Necessary force
D is not under a duty to retreat if faced with a threat from another CRIMINAL JUSTICE AND IMMIGRATION ACT 2008
D attacked a burglar as he was running away. CoA held they could not use the defence of self defence as it was a revenge attack and the use of force was not necessary
D does not have to wait to be attacked and can make preparations in self defence
D prepared petrol bombs in fear of attack on his shop. CoA accepted this even if they involve breaching the law
If D genuinely makes a mistake about needing to act even if it is unreasonable they can be acquitted.
D punched a police officer who he thought was assaulting someone and charged with ABH after the CoA quashed his conviction
A mistaken belief caused by Ds voluntary intoxication is not sufficient for the defence of self defence.
D hit his friend over the headwho he thought was trying to kill him but his defence was rejected due to him being voluntarily intoxicated
Amount of force used must not be excessive. Farmer shot 2 burglars and was denied the defence of self defence
Reasonable force
Force can be disproportionate but not grossly dispropertionate or excessive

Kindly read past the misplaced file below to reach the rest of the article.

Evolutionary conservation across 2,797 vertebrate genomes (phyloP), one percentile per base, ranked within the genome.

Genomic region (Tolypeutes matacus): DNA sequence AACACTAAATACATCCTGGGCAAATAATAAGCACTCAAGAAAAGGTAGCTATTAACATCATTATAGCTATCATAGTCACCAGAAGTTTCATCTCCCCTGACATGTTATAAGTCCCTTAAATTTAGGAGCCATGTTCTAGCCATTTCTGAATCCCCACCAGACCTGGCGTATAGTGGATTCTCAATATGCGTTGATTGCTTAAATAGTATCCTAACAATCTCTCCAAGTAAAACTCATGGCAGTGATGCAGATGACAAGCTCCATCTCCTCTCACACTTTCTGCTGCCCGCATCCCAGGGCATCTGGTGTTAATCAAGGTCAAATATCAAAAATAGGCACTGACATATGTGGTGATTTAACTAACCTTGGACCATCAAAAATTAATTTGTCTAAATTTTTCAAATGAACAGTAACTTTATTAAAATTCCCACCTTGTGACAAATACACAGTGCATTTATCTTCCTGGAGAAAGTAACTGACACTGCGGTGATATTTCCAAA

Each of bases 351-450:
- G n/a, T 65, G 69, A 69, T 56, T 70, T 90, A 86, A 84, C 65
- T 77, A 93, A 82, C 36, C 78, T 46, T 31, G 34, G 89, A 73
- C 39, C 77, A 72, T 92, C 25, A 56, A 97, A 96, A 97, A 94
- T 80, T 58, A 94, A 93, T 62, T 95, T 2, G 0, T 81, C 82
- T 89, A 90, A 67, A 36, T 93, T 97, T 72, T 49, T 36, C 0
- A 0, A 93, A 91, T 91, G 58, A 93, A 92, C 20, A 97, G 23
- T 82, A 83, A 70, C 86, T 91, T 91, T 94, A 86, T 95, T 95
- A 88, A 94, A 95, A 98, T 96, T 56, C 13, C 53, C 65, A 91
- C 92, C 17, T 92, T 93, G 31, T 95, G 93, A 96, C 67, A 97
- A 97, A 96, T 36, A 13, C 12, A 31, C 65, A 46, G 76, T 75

Defence of intoxication
Covers alcohol, drugs, other substances.
Is a general defence and D will be acquitted if it succeeds
Using the defence of intoxication depends on...
- Whether the intoxication was (in)voluntary
- Whether the offence charged is ine of basic or specific intent
Specific intent offences
Where the mens rea is intent only
Basic intent offences
Where the mens rea includes recklessness
Other non fatals
Voluntary intoxication
Where D chooses to take the intoxicating substance
Involuntary intoxication
Where D did not know he was taking an intoxicating substance
Where D is voluntarily intoxicated he will have a defence to a specific intent crime provided he is so intoxicated that he has not formed mens rea for the offence

Ds were drunk and threw petrol over a homeless man who they burnt to death but they had no mens rea for murder or gbh and was convictedof msnslaughter
Where D has the necessary mens rea despite voluntary intoxication he is guilty of that specific intent crime
D bought a knife and whisky for dutch courage and killed her but he had the mens rea so CoA held he was convicted of murder even though he was drunk